Larry LaRue: His book on autism written from personal perspective

Staff writerApril 21, 2014 

When Tyler McNamer was a high school freshman, he told his father he was going to write a book.

“Of course you are,” Jody McNamer told his son.

When Tyler said he’d already started, his dad asked how much he’d written, and Tyler checked and came back.

“Thirty-eight thousand words,” he said.

The book Tyler McNamer began five years ago has been published now. It is titled “Population One: Autism, Adversity, and the Will to Succeed,” and it has changed the lives of Tyler and his extended family.

For the last decade, the 19-year-old has lived with his mother, Kristina Tindall, on Bainbridge Island, while spending considerable time with his father, stepmother and stepbrother in Gig Harbor.

Though his parents love and support him, until they read his book there were many things he had never expressed to them.

“If I had been asked to pick something Tyler would never do, it would have been to write a book about his autism,” Tindall said. “When he was little, he’d express his feelings by banging his head on a wall, running into another child.

“When he talked about a book, I said ‘just start writing,’ and that’s what he did.”

Tyler’s reasons for writing were simple.

“Originally, I was writing to get it out of my head,” he said. “Then I thought I’d be more accepted at school if my classmates understood me. Then I wanted to help other people.”

The book wasn’t published until a year after he graduated from Bainbridge High School. He doesn’t know if it reached or moved his former classmates.

“Writing is easier than talking for me, and it’s my way of saying what I need to say,” Tyler said.

When he allowed his parents to read the manuscript, it wasn’t easy for either of them.

“When I read the chapter on divorce, I bawled my eyes outs,” Tindall said. “He had to put on these faces in each home, and at one point he said, ‘I don’t have a home. There’s Mom’s home and Dad’s home.’

“The book has helped me know him better. There were things he never would talk about that he wrote about.”

Tyler’s father had a similar reaction.

“I was amazed how much was actually going on for him that I had no concept was going through his head,” Jody McNamer said. “It’s embarrassing – I had no idea how much he was dealing with.

“He said he wanted people to see through his eyes, and he made that happen.”

Tyler’s book has chapters on love, pain, bullying and what living his life has been like.

“I was different, the way I talked or acted and my social skills aren’t great,” Tyler said. “Once in school I spilled chocolate milk on a girl I liked because I was so frustrated I couldn’t communicate.

“Hopefully, the girls I liked then will hear me now.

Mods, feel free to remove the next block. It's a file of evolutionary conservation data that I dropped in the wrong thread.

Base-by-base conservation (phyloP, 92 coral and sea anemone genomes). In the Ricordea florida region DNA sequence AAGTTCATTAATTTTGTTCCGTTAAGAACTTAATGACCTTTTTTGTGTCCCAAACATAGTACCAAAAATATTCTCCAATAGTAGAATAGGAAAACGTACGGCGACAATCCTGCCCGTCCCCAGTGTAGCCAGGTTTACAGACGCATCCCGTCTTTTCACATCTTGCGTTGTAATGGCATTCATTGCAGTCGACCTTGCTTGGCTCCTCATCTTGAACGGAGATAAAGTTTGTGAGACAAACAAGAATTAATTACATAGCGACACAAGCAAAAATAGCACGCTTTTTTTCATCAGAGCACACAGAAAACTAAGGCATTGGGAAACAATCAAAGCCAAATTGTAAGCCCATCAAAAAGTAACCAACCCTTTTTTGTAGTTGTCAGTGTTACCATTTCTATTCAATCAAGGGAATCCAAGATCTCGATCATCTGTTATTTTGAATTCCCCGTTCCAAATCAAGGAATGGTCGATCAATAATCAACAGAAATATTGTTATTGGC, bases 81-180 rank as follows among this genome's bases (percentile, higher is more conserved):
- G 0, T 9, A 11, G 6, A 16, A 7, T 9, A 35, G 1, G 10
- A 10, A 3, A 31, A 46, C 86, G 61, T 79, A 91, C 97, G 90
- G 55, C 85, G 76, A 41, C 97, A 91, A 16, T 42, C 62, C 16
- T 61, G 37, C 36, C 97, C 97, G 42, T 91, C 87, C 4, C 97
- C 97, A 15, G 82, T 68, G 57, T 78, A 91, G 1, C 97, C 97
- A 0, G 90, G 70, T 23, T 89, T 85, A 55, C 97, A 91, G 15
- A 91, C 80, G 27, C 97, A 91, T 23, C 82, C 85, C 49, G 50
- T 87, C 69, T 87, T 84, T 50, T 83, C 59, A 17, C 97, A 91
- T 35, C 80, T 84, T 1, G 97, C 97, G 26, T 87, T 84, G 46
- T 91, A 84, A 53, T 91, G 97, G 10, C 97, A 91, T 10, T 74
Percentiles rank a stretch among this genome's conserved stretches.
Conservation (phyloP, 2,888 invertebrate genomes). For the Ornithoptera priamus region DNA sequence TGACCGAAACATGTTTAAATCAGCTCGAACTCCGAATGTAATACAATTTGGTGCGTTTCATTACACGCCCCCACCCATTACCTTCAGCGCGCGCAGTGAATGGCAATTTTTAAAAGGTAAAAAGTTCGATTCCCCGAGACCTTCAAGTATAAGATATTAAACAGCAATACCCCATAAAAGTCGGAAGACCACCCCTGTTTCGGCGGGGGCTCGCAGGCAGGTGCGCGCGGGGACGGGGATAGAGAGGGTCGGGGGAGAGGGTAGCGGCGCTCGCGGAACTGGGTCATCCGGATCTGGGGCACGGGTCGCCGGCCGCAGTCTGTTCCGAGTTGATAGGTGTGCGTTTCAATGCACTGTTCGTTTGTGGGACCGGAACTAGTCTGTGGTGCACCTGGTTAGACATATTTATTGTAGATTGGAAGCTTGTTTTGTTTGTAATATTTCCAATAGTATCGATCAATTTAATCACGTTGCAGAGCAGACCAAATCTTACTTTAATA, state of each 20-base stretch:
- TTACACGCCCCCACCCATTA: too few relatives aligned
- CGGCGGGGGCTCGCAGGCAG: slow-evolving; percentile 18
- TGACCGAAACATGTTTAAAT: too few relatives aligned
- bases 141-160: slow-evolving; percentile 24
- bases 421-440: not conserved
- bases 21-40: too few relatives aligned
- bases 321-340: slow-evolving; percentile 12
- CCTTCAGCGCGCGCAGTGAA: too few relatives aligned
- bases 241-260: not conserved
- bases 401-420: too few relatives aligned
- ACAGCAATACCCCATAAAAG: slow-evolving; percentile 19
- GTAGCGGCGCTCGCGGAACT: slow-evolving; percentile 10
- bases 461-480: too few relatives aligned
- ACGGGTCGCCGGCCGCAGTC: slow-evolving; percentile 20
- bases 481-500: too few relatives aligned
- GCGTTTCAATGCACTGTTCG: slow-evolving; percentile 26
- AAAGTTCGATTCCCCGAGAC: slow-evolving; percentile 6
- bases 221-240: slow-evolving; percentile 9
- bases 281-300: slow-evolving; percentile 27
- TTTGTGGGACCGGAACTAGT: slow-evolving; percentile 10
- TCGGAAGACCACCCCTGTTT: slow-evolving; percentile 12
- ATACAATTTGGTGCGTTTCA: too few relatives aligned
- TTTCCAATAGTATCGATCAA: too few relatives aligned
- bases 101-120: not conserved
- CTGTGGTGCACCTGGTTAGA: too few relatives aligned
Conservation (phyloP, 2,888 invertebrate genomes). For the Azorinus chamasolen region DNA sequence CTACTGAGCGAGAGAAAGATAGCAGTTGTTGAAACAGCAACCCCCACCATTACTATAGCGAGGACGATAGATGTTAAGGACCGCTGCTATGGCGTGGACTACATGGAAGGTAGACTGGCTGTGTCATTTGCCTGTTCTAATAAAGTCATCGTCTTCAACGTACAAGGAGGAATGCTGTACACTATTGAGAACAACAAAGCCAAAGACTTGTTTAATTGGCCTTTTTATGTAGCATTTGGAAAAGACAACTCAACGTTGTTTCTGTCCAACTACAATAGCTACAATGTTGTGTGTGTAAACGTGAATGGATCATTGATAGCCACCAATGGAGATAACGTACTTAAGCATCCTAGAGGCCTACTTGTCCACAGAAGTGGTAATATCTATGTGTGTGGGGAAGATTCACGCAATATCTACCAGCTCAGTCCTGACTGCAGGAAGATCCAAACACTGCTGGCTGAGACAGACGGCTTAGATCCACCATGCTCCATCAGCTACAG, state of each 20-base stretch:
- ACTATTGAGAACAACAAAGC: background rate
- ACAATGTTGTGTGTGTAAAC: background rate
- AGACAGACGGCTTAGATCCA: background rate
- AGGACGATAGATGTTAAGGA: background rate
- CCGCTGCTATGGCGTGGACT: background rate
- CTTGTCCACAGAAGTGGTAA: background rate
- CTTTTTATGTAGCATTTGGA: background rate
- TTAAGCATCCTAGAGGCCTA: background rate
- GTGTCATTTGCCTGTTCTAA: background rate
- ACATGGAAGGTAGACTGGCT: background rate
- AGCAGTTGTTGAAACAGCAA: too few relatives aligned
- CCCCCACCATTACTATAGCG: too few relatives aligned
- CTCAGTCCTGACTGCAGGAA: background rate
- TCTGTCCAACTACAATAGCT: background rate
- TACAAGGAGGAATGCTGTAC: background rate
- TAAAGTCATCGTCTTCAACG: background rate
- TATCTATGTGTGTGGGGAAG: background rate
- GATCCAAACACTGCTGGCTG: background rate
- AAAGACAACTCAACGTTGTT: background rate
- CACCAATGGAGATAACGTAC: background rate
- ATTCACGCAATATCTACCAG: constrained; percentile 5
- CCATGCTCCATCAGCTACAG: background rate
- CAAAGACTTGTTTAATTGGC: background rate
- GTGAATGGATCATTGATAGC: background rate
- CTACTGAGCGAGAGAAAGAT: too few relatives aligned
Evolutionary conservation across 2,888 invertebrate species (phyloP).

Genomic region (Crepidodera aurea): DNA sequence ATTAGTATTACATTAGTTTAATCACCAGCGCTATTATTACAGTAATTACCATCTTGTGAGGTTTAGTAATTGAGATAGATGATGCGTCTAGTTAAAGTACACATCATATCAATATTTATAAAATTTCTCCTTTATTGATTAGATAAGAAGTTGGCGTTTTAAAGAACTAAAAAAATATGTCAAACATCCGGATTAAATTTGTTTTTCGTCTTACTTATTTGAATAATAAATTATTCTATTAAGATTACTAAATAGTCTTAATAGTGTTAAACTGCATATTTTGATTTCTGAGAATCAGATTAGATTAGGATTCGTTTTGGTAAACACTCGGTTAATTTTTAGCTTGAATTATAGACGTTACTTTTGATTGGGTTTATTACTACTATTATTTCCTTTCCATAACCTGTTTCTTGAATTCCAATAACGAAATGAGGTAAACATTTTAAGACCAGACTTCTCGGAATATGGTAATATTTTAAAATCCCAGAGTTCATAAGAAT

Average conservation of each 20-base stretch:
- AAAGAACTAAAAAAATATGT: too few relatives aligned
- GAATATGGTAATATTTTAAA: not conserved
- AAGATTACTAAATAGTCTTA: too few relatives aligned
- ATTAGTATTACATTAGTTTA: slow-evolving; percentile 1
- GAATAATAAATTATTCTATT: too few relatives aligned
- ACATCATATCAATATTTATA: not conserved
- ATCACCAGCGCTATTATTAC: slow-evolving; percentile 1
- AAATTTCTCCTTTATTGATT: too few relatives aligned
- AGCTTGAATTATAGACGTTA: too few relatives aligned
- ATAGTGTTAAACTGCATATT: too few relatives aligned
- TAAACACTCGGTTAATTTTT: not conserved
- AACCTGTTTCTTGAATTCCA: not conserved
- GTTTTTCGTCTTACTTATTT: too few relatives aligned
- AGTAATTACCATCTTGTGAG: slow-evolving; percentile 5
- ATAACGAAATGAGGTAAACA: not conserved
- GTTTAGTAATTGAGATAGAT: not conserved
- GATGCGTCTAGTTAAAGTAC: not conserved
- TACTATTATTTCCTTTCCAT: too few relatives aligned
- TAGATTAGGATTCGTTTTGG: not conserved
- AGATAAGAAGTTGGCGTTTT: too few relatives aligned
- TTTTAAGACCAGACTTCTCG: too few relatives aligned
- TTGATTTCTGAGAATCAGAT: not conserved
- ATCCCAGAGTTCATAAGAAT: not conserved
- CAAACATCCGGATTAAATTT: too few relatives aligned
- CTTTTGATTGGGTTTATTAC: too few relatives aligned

“I didn’t want to have people walk in my shoes, because shoes are just something you wear. I wanted them to see through my eyes.”

Being a published author has pushed Tyler out of his comfort zone. Earlier this year, he did a book reading and signing at the Eagle Harbor Book Company on Bainbridge Island.

“I’d worked there as a janitor,” Tyler said. “I wasn’t sure how I’d do, but I had two friends come by. One I’d known since elementary school. I thought it went great. I felt in control.”

Through his father, Tyler has other appearances lined up — including a writing seminar for as many as 600 Gig Harbor middle school students in May.

“That will be a challenge, but it should be fun,” Tyler said. “I enjoy writing, putting ideas out there. Good ideas, bad ideas, they all should be out there in the world.”

The book and what has followed its publication has stretched Tyler, though autism remains a constant.

“When I think of the past and relive some memories, it’s easy to let the past take over,” he said. “I have to force myself back to the present, at times. I do see things differently.

“I’m trying to be diverse. I love science, writing, music …”

Jody McNamer can choke up talking about his son.

“Tyler is unbelievably resilient. Through adversity, he has become an extraordinary man,” Jody said. “He doesn’t hold resentments.

“All his life, I’d say, ‘I love you, Tyler’ and he’d say, ‘I love you, too,’ by rote. A few weeks ago, out of the blue, he said ‘I love you, Dad’ — and that was the first time he’d ever said it first.

“I had trouble keeping my composure. He’s grown in so many ways, and we’re all so proud of him.”

More online

You can learn more about Tyler McNamer and buy his book at populationone.com

Larry LaRue: 253-597-8638
larry.larue@thenewstribune.com

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